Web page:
About three years ago, I wrote the material for a training conference dealing with transferable principles for community engagement. A portion of the conference examined two kinds of churches: staying and sending. There are all kinds of churches in all kinds of places with all kinds of people with all kinds of activities and all kinds of strategies wanting to do all kinds of things. Many types of churches exist today. Churches may describe themselves as missional, contemporary, non-denominational, traditional, emerging (whatever that means), seeker-sensitive, established, simple, etc. At end of day, they are either staying or sending. I believe there are more staying churches than sending ones.
In my examination of these two types of churches, I offered 10 characteristics of each. Each day I become more aware of the condition of the church and I am burdened by that reality. Over the next few weeks, I am going to share in detail the descriptions of staying and sending churches. Let me be up front and honest. In my 19 years of pastoral ministry, I have pastored both staying and sending churches. What I offer does not come from a classroom and is not solely academic. Instead, what I offer comes from practical experience with real-life congregations involved in real-life ministry. My hope is to begin a conversation about the condition of our churches. I long for the “A-ha” moment when we realize the need for change. Please leave your thoughts in the comment stream below and we will talk about this. For now, allow me to offer my definition of staying and sending churches. I believe you will be able to see where we are heading with this series.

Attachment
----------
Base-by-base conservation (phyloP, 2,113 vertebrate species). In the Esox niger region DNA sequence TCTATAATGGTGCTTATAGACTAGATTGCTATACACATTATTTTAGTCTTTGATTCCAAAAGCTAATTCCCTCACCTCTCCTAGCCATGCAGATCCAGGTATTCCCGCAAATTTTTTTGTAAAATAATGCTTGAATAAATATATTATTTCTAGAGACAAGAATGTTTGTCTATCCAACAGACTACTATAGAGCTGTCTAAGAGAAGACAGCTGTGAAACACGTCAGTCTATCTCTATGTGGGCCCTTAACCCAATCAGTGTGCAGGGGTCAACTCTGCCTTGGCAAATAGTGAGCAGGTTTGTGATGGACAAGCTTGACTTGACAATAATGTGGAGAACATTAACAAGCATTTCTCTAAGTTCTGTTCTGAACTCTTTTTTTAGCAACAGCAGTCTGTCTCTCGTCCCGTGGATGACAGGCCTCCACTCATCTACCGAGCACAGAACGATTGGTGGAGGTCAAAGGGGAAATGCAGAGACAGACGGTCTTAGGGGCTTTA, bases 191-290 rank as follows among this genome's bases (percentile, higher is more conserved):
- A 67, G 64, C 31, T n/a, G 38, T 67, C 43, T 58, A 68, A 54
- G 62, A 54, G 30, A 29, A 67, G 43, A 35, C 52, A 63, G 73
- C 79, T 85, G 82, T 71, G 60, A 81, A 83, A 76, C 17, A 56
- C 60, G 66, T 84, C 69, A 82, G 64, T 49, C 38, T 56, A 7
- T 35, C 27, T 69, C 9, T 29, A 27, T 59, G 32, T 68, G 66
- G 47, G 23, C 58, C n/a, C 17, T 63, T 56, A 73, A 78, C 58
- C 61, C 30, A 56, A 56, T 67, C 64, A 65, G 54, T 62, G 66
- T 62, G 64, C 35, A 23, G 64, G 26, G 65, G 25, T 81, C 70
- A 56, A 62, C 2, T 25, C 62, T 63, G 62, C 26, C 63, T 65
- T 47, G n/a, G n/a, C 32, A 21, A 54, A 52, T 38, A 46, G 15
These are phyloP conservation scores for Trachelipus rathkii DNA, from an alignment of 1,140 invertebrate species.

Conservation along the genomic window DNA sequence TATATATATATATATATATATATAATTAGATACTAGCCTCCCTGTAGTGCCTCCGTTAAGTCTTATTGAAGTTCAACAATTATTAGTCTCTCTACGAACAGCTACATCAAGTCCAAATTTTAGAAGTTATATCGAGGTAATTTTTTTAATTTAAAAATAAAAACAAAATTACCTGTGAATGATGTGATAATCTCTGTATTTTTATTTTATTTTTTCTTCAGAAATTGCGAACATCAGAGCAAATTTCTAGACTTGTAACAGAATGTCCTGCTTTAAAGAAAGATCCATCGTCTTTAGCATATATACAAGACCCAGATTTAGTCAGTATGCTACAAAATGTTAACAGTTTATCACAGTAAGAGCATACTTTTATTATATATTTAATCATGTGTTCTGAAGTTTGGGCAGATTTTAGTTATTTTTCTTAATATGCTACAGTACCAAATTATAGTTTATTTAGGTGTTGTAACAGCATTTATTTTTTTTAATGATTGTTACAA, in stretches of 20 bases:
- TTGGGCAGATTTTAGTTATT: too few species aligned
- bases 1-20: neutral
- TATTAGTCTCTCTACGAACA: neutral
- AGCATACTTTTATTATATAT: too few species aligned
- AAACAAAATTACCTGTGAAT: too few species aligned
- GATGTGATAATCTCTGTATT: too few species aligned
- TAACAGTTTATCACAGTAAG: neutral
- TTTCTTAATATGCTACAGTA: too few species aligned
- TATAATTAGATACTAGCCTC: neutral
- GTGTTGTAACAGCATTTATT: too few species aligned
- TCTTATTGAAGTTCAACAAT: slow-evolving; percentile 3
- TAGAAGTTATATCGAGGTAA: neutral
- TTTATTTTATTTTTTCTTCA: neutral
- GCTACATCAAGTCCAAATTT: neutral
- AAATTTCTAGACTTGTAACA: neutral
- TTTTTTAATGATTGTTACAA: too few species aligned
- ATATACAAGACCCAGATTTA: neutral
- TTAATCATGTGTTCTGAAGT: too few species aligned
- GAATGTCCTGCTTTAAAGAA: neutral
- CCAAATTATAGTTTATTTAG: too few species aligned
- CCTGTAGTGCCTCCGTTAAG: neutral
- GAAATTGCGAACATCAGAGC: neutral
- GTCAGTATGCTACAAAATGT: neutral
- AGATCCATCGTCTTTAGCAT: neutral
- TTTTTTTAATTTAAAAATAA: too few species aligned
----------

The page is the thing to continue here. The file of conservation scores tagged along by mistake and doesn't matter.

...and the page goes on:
Staying Churches are those who devote the great majority of their resources, time, and energy to keeping those who are already a part of the church happy and satisfied. They acknowledge their community, but the acknowledgment doesn’t necessarily translate to responsibility.
Sending Churches are those who are externally focused and intentional when it comes to sending people and resources into their community for the sole purpose of introducing people to Jesus Christ. The acknowledgment of their community translates to responsibility and action.